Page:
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Rollins grad coaches in the World Cup

Numerous U.S. fans trekked to France this summer to witness Alex Morgan and her teammates defend their world title, but Sarah Buckley (‘19, ‘21 MBA) participated in the World Cup in a more unconventional way.

“It’s the biggest stage,” Buckley said of the World Cup. “You think you’ve seen it all, but this is different.” 

Buckley was a versatile member of the technical staff of the Jamaican National Team, providing input in meetings and conducting scouting. 

Courtesy of Sarah Buckley
Here you will have a photo caption describing what is happening in the image and/or naming the people photographed.

She also set up the training sessions and ensured the players had the proper gear, serving as something between a player and a coach. 

“Sometimes I was an extra body in practice. Pretty much anything you can think of, I did it,” Buckley said. 

With the entire world watching, every detail of the experience was scrupulously planned. 

“There is a schedule in the locker room with the exact times things are supposed to happen, down to the last minute.” They don’t want you early, either. You have to be bang on time,” Buckley said.

Once, the team was about 45 seconds late to work-outs, and “[FIFA] freaked out and started knocking on our door,” Buckley said. “It was crazy, but it’s a World Cup after all.”

A distinguished member of the Women’s Soccer team at Rollins, Buckley was instrumental in last year’s postseason stretch, which saw the Tars make it all the way to the regionals.

Buckley’s connection to Jamaica happened through Hue Menzies, head coach of the Reggae Girlz. 

“I worked for [Menzies] at Florida Kraze Krush, a local club,” Buckley said. “It was one of those situations where they needed help, so they called me.” 

Upon receiving that call, Buckley dropped what she was doing. She had less than 24 hours to prepare, not knowing if she was going away for a day or, as it turned out, seven weeks.

Buckley credits Menzies and especially her father, Rollins-Hall-of-Famer Keith Buckley (‘88), for her coaching penchant. This semester, Keith Buckley will begin his 30th year coaching Men’s Soccer at Rollins.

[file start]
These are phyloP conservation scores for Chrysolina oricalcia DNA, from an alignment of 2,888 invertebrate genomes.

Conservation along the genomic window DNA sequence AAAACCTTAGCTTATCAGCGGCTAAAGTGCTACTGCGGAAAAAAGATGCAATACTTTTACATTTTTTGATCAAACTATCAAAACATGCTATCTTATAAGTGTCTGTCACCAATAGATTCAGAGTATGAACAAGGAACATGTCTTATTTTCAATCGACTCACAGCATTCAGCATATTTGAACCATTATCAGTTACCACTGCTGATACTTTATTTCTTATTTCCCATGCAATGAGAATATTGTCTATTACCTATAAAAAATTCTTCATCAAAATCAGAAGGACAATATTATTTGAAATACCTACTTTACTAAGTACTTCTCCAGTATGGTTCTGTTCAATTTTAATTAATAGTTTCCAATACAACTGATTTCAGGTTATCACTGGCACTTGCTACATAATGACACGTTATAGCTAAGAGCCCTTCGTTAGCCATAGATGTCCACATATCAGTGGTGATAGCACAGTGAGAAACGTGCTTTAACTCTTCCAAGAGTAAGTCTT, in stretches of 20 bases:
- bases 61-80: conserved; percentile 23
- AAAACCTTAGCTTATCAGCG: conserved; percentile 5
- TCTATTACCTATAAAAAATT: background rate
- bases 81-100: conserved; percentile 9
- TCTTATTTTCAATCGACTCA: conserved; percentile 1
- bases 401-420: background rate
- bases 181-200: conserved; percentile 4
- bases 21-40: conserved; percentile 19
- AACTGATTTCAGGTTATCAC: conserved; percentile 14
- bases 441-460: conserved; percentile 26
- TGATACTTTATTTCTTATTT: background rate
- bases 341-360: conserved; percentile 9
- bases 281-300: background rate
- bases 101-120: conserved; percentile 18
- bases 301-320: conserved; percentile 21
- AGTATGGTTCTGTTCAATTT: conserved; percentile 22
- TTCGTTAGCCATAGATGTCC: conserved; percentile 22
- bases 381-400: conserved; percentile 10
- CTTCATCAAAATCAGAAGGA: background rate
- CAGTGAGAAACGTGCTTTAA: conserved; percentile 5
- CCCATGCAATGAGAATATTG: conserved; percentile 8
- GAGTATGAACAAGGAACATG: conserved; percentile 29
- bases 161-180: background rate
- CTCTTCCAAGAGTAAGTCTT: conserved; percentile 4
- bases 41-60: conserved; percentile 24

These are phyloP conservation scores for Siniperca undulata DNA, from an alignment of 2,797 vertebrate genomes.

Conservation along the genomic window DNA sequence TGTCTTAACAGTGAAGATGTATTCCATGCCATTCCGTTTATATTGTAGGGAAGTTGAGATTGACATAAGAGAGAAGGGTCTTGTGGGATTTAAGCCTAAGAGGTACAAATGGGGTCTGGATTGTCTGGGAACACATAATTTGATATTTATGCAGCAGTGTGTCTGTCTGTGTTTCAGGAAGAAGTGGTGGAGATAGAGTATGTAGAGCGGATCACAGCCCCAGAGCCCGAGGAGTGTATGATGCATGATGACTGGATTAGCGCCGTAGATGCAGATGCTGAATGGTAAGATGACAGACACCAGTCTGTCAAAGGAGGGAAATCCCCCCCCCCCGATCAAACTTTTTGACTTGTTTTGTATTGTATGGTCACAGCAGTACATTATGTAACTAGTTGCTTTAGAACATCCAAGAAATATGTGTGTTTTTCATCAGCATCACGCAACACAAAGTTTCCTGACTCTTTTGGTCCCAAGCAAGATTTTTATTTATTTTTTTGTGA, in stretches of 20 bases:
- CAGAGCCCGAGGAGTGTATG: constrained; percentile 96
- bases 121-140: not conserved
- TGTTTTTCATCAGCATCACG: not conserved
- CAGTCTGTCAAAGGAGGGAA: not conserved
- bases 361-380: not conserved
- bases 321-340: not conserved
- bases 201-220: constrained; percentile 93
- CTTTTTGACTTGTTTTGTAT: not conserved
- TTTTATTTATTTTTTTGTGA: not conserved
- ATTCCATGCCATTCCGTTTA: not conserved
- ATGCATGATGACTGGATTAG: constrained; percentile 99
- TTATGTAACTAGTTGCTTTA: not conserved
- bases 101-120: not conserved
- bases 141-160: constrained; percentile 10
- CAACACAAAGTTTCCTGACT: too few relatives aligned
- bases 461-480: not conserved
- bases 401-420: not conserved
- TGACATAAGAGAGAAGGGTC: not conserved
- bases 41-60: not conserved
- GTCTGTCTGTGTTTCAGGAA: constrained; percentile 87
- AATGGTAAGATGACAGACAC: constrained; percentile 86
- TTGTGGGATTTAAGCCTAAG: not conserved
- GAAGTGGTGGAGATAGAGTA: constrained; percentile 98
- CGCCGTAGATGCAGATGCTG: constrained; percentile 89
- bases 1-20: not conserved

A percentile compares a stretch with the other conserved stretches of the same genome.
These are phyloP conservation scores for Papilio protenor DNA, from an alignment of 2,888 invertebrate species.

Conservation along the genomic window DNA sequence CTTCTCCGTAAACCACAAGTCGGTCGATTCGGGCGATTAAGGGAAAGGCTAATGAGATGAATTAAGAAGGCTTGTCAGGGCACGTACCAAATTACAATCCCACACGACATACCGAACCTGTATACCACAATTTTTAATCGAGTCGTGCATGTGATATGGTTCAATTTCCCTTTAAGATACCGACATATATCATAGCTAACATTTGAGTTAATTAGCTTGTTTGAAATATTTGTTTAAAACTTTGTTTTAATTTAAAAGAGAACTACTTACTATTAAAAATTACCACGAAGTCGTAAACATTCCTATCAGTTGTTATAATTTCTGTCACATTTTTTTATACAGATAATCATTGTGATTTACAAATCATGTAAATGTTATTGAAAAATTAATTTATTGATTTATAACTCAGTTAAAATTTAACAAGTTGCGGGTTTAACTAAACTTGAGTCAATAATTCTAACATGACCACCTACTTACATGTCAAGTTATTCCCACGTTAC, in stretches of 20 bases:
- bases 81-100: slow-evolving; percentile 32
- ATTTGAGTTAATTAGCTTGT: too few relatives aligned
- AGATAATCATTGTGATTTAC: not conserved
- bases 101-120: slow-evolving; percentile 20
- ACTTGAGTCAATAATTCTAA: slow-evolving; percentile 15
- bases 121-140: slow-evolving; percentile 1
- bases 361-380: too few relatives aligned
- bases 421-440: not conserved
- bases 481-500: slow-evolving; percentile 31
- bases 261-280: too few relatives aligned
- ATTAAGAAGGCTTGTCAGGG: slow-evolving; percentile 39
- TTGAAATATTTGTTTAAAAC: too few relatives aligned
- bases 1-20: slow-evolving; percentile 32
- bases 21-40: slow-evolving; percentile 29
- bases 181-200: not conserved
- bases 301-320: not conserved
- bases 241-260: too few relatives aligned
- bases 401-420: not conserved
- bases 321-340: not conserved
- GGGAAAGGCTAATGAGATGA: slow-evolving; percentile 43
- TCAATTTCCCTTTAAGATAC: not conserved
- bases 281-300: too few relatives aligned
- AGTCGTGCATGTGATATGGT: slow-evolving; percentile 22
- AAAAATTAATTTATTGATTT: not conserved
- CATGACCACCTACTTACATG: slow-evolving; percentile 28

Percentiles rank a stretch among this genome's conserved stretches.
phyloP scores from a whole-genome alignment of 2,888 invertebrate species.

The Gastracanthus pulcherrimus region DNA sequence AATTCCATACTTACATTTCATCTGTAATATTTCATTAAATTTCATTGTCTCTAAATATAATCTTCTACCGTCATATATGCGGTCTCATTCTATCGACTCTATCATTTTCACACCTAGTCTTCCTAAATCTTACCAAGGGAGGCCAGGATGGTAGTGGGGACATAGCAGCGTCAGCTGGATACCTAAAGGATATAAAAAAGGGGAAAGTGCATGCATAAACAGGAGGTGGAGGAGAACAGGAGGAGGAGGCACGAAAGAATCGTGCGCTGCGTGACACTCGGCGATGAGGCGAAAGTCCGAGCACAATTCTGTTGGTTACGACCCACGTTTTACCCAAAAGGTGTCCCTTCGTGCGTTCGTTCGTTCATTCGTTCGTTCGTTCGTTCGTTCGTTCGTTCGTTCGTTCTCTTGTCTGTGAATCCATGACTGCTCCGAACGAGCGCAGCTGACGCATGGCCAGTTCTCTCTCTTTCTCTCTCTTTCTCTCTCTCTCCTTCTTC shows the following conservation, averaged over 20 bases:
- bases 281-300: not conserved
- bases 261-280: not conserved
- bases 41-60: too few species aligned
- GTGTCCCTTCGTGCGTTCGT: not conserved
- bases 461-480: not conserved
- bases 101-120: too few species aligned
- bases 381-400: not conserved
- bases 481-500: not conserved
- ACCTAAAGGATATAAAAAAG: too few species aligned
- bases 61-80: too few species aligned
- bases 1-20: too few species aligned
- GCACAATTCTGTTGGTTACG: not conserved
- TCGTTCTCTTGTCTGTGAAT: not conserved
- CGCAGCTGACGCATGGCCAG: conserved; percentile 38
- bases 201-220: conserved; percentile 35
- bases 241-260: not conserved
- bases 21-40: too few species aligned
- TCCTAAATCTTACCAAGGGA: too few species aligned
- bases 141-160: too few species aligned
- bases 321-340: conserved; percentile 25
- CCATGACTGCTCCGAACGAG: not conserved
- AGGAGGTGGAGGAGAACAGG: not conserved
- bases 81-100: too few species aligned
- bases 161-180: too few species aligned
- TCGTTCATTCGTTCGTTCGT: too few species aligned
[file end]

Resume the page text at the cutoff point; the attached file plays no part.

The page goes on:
Naturally, Buckley’s participation in the World Cup came with its challenges. The players’ dialect, she recalled, took some getting used to, and the stadiums were deafening, even during warm-ups.

She quickly realized coaching was only one of many logistical aspects, and it was impossible to control everything. She described those World Cup weeks as stressful and sleep-deprived. 

However, when asked about the fun parts of the experience, Buckley described them as life-changing.

“The night before a game, we got to visit the stadiums and walk around,” Buckey said. The first walk-through was an emotional one. “It was unbelievable. I was crying. It’s hard to explain. If you had been there, you would have known what I mean. It still gives me the chills. It was a dream come true,” said Buckley.  

She experienced a similar feeling when Jamaica scored its first World Cup goal. 

“I was actually on the bench that game,” Buckley recounted. “It was one of the proudest moments to be part of. It was historic, my favorite part of it all.” 

The moment was so special because of the odds that the team had endured up to that point. Five years before, the Reggae Girlz were disbanded by the federation after failing to qualify for the 2015 World Cup. They were resurrected, but the coaches still have not received any wages.

“It goes to show the heart of this phenomenal staff. They love their country and see soccer as a way of giving back,” said Buckley.

Meanwhile, she sees a bright future for the relatively young Jamaican team. 

“It was eye-opening, on and off the field for them, and me too. Nerves played a part, yet overall they handled it well,” Buckley said.

Buckley finished her business management degree at Rollins and is starting her master’s. 

“I’ve already accepted a graduate assistant position at Florida Southern University, starting January. As far as Jamaica, I hope I can still be involved with them or their youth systems,” Buckley said. 

Buckley’s World Cup journey took her to six countries in seven weeks, attending 13 games in 21 cities. 

When asked if she sees herself coaching at Rollins one day, she said, “If the opportunity presented itself, I would definitely look into it. I played here, my dad played and coached here; Rollins is in my blood. Someone once told me I’m a lifer. I think that’s what they call it.” 

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